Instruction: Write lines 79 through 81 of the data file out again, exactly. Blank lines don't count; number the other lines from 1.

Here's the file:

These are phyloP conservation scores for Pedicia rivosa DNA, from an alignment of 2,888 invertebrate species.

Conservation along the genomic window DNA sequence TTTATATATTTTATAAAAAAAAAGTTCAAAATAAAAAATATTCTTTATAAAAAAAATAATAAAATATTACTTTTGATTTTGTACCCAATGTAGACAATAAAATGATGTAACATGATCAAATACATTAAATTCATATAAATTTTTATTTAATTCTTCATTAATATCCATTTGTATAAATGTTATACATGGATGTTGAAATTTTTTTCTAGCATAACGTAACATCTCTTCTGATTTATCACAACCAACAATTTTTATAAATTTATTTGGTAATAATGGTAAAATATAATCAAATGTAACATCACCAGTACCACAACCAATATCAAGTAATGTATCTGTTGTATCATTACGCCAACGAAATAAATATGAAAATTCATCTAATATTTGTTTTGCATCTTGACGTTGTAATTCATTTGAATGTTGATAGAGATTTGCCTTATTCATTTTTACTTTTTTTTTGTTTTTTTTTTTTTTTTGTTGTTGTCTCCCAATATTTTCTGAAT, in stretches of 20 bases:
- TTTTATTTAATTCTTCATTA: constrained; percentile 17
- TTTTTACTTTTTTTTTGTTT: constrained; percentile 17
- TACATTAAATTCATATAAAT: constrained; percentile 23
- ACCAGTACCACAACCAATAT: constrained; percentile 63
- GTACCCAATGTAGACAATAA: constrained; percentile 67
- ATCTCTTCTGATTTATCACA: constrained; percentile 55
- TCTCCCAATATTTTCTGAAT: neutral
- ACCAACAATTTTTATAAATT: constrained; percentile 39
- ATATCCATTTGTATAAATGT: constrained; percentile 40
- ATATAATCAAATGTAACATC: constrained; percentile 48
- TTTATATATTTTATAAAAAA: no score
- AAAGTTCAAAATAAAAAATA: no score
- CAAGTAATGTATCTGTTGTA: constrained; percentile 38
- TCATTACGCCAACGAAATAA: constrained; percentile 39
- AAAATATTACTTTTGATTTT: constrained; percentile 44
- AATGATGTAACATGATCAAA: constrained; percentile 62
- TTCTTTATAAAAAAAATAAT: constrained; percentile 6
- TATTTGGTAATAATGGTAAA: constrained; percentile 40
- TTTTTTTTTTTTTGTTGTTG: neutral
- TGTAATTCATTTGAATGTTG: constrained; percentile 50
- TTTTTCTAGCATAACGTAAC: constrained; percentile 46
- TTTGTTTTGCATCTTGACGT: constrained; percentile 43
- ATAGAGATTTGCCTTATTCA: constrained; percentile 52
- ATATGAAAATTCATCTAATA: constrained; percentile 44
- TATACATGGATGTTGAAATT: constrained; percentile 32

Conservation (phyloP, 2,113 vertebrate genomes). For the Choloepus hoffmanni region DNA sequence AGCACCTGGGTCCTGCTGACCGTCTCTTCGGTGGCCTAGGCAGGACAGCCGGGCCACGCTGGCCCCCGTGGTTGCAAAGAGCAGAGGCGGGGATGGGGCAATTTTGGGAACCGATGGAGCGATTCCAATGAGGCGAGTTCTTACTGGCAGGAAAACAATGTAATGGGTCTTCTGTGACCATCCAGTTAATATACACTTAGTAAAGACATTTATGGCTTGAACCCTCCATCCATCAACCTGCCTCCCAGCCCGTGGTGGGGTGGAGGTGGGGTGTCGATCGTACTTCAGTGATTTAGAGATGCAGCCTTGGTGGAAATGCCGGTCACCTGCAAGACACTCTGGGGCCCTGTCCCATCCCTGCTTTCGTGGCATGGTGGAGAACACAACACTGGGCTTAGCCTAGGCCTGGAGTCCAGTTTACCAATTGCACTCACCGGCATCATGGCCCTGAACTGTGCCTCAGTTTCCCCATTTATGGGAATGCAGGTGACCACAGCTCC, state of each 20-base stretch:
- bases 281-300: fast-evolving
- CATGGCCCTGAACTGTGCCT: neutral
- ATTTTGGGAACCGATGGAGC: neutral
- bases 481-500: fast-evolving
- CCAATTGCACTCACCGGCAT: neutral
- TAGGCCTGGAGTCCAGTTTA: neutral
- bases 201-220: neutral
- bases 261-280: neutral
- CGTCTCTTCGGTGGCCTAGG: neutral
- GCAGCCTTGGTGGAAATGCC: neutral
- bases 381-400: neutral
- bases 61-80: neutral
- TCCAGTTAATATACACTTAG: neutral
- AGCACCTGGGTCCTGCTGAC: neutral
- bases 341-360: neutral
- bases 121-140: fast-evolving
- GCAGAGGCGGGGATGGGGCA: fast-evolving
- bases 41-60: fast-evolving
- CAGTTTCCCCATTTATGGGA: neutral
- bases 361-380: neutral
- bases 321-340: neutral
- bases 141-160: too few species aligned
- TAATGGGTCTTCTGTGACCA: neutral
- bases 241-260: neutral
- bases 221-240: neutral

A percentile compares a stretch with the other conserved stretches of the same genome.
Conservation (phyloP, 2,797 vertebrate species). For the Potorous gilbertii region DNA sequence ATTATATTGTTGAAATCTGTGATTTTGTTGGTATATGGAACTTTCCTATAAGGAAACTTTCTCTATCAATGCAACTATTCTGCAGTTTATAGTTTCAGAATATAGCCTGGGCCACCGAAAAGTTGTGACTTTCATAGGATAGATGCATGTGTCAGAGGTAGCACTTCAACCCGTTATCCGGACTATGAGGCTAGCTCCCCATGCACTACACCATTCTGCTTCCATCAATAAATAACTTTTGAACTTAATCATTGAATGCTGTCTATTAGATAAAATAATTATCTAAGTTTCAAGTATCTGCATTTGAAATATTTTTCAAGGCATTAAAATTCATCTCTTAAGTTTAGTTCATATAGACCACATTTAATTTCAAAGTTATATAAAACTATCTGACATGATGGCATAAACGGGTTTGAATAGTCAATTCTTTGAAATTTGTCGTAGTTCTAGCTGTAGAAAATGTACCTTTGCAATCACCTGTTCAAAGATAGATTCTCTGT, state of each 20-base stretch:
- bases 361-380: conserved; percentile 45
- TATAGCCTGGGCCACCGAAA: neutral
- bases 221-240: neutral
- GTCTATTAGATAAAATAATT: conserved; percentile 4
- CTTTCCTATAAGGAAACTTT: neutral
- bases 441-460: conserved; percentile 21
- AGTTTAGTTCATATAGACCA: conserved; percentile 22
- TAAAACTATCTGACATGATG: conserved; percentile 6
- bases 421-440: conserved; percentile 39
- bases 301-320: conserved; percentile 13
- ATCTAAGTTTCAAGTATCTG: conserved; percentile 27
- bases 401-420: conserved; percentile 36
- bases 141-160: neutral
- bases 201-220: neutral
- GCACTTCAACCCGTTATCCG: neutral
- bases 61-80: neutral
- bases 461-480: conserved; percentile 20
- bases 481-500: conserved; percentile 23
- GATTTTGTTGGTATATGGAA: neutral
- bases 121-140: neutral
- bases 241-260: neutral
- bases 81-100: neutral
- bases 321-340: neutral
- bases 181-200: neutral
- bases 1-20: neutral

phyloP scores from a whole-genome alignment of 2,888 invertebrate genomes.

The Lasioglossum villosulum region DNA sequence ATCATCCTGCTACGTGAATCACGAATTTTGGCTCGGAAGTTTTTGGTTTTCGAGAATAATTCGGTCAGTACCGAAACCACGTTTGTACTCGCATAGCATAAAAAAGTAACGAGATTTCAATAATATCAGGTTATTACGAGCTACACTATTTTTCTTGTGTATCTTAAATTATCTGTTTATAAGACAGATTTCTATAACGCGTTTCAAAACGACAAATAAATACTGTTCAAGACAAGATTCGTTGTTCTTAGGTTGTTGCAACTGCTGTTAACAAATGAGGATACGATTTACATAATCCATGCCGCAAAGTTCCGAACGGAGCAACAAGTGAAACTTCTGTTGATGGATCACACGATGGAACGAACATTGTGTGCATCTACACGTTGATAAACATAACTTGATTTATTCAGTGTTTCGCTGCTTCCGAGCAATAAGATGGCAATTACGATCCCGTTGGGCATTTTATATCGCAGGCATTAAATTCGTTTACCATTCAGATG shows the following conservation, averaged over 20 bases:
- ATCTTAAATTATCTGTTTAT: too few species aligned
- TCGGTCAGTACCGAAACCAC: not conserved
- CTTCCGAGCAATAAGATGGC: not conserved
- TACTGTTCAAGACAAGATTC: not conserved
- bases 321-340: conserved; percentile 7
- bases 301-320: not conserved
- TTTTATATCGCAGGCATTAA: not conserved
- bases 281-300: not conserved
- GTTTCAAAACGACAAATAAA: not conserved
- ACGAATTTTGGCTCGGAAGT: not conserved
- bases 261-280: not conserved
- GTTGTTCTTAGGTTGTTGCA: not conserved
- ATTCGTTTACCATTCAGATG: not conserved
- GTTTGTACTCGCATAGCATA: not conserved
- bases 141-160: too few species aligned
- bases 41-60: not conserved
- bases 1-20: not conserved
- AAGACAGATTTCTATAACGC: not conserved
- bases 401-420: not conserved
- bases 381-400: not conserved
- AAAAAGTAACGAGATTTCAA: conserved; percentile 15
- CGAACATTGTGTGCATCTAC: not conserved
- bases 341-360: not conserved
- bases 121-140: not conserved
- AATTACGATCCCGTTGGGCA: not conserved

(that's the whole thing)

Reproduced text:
- bases 181-200: neutral
- bases 1-20: neutral

phyloP scores from a whole-genome alignment of 2,888 invertebrate genomes.